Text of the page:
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On borrowed time: Managing and escaping credit card debt

Lisa Browning, a business professor at the University of Saint Mary in Leavenworth, offers advice on how to select and use credit cards to achieve your financial goals, while avoiding going into credit card debt. PHOTO COURTESY OF LISA BROWNING

Credit is easy — maybe too easy. With just the swipe of a card, you are the new owner of everything from new merchandise to great experiences. You also own the debt.

In an emergency, we may have to use a credit card. But as University of Saint Mary business professor Lisa Browning tells The Leaven, a thorough understanding of credit cards and their use can help you avoid the pitfalls of credit.

Q. Credit cards are common, but it’s easy to rack up debt. What does a credit card allow us to do — and at what cost?

A. A credit card is a way to borrow money quickly. If you have a credit card, you can use it to pay some bills that might come due. Being able to access a means to pay some bills can help you, but it’s important not to overextend your credit.

Q. Is it true that if you purchase something at the original cost and only pay the minimum payment each month, it could take you months or years to eventually pay it off?

A. Once you have a credit card, it is important to understand what your interest expense will be and ultimately what the cost of this credit will be.

For example, for $1,000 of credit card debt at an interest rate of 15%, your monthly payment would be $20. If you did not add to that balance, it would take you until July 2021 to pay off the original balance and you would have spent an additional $579 in interest. Combined, that $1,000 of debt now costs you $1,579, more than half of what you originally borrowed.

Q. In an ideal world, how many credit cards should a person have?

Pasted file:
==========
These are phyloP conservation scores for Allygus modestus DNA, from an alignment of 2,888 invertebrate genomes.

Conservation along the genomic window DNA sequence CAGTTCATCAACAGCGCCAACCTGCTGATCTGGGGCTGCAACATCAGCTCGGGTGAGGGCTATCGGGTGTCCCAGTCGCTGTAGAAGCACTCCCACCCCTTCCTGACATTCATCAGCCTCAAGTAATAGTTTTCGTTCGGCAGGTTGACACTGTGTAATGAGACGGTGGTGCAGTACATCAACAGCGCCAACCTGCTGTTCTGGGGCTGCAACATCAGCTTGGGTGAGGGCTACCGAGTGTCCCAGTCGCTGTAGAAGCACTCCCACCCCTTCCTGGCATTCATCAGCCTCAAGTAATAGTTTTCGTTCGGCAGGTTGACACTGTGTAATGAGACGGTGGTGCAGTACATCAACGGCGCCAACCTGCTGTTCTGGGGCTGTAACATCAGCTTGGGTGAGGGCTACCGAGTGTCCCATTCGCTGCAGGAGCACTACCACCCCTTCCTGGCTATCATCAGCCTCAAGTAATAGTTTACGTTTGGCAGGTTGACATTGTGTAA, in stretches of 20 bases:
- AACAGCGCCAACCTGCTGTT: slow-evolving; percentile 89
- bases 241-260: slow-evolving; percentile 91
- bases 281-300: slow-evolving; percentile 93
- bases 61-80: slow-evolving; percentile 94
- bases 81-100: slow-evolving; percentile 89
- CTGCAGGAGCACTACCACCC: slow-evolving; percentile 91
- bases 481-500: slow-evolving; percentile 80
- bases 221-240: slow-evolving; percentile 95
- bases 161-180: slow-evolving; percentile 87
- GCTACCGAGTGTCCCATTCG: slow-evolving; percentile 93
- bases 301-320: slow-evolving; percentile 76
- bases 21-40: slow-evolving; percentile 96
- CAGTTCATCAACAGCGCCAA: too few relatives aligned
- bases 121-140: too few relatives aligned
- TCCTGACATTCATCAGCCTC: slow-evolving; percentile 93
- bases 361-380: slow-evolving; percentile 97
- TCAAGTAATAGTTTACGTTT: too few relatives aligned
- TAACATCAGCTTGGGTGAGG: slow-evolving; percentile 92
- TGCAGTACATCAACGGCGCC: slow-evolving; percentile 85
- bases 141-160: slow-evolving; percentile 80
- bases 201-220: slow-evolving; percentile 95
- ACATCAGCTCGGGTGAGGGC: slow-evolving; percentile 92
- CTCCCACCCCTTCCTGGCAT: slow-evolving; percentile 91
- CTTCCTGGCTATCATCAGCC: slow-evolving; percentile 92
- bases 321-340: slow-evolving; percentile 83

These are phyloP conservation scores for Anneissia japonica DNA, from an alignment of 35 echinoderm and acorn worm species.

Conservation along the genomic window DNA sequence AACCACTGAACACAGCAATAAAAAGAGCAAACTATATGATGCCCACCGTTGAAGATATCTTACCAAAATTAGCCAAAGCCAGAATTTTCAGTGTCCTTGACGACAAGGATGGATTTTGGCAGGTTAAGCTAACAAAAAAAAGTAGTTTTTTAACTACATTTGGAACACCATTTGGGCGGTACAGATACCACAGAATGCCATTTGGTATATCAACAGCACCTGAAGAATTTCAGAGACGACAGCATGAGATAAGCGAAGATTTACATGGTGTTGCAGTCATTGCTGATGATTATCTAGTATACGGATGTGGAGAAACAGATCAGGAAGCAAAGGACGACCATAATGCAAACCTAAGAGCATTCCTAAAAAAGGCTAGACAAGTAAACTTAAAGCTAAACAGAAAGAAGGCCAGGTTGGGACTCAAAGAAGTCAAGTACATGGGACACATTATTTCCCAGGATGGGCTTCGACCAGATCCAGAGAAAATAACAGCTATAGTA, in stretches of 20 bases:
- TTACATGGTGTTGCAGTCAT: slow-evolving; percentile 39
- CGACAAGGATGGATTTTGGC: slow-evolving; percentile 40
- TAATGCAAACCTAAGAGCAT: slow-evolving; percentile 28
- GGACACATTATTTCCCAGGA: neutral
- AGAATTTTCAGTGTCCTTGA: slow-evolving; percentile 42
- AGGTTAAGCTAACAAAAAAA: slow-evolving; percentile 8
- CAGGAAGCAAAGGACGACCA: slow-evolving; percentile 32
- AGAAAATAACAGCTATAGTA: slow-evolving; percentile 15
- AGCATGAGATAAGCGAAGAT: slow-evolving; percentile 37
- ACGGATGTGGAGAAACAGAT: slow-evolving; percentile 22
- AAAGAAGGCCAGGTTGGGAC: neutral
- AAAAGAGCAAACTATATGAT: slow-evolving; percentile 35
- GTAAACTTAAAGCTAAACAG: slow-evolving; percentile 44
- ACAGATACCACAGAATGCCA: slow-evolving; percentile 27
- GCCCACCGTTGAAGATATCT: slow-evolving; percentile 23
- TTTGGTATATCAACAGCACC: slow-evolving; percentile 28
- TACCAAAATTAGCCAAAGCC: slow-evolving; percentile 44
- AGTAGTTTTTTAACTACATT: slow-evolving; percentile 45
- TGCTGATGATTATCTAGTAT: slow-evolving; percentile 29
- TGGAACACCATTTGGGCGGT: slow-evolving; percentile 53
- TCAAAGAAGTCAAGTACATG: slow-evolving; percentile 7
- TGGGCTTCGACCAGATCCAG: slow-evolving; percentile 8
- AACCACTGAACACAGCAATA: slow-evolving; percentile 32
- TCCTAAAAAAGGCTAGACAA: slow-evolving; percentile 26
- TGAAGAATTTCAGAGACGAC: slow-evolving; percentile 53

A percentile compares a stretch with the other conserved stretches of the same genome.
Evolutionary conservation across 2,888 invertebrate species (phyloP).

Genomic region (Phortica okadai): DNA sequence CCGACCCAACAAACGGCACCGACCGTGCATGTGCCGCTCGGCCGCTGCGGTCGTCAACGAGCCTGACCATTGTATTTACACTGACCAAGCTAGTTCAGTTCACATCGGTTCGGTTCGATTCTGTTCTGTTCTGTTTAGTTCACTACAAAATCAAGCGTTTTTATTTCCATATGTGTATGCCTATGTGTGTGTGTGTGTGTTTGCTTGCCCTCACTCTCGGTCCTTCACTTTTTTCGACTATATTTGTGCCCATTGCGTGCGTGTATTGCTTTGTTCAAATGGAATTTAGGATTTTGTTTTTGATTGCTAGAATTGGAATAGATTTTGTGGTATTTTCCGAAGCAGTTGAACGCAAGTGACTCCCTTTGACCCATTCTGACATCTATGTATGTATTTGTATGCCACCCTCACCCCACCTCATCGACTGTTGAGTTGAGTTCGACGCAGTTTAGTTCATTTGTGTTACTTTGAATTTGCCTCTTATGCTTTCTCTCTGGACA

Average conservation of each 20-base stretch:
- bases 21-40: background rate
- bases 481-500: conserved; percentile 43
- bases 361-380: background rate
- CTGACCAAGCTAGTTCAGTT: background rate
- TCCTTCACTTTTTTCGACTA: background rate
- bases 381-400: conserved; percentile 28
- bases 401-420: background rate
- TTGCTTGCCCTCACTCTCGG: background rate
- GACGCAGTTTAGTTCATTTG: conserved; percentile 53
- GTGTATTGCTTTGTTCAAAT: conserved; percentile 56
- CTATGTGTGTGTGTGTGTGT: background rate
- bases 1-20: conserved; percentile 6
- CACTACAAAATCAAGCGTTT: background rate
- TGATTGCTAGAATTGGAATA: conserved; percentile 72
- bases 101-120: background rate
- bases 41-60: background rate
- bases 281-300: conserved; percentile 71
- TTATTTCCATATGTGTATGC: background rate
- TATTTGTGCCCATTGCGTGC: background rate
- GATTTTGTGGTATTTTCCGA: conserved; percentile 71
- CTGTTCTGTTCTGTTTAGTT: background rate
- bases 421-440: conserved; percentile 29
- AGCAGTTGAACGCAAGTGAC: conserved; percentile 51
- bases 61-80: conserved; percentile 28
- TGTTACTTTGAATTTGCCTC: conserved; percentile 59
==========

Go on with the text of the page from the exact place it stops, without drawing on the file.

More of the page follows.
A. My husband and I have two credit cards and two debit cards. Debit cards are merely cash cards. You can preload them with any amount of cash. We use the debit cards at the grocery store or the pharmacy and we put money on the card before we start charging away. We typically do not use our credit cards because they involve borrowing money with interest.

Q. Many people have several major credit cards and a fistful of department store cards. Should you close most of them or just not use them? Will that affect your credit?

A. Having a bunch of credit cards can hurt your credit, especially if you are using them. Credit decisions are generally based on how many credit cards or other debts you have. The fewer cards you have, the better the impact on your credit.

Q. How do you cancel a credit card?

A. If you have a zero balance, it is easy to cancel a card. You can just cut them up and throw them away. This is not generally the case with most people, though, so it is smart to have as few credit cards as possible and manage them wisely.

Q. Assuming you can spend responsibly, what kind of expenses should you put on which kind of credit card?

A. Emergency expenditures are acceptable. For example, if someone in your family becomes ill, you may have to pay for medical treatment. It’s best to have a credit card that has a lot of credit left on it. Also, some medical providers allow you to pay as you go these days.

Q. What if you are purchasing a major appliance? Doesn’t it make sense to open a new card at that particular store so you can get the 18 months of 0% interest?

A. If you can commit to only purchasing that one item on the credit card to get the 0% interest rate, and if you have the self-control to pay off that debt before the 0% interest rate expires, then opening a credit card for that purchase makes sense.

If you do not have that level of self-control, then it does not make sense. The money-maker for the store is in the possibility (probability?) that either a) you won’t pay off the card before the 0% interest rate expires; or b) you continue to use the card and get into additional debt quickly.

Q. It is common for people to juggle balances on multiple cards. How should they pay off those balances? Is there a single formula for success?

A. Most people try to eliminate the higher cost debt first. Working on the higher interest debt helps to eliminate the debt faster.

There is an alternative that, if used carefully, can be useful — debt consolidation. If all of your credit cards can be paid off with a single card or bank loan, that approach will lower the interest you pay each month. It helps reduce the number of monthly payments and the total monthly interest that you are paying.

Q. Are there certain age groups who should be particularly wary of credit card debt, such as students or seniors?

A.  Everyone should be wary of credit card debt. It can sneak up on you and wreak havoc on your finances. Seniors and students are frequently targets of less-than-optimal credit card offers.

Lisa Browning is a professor at the University of Saint Mary in Leavenworth.

About the author

The Leaven

The Leaven is the official newspaper of the Archdiocese of Kansas City in Kansas.

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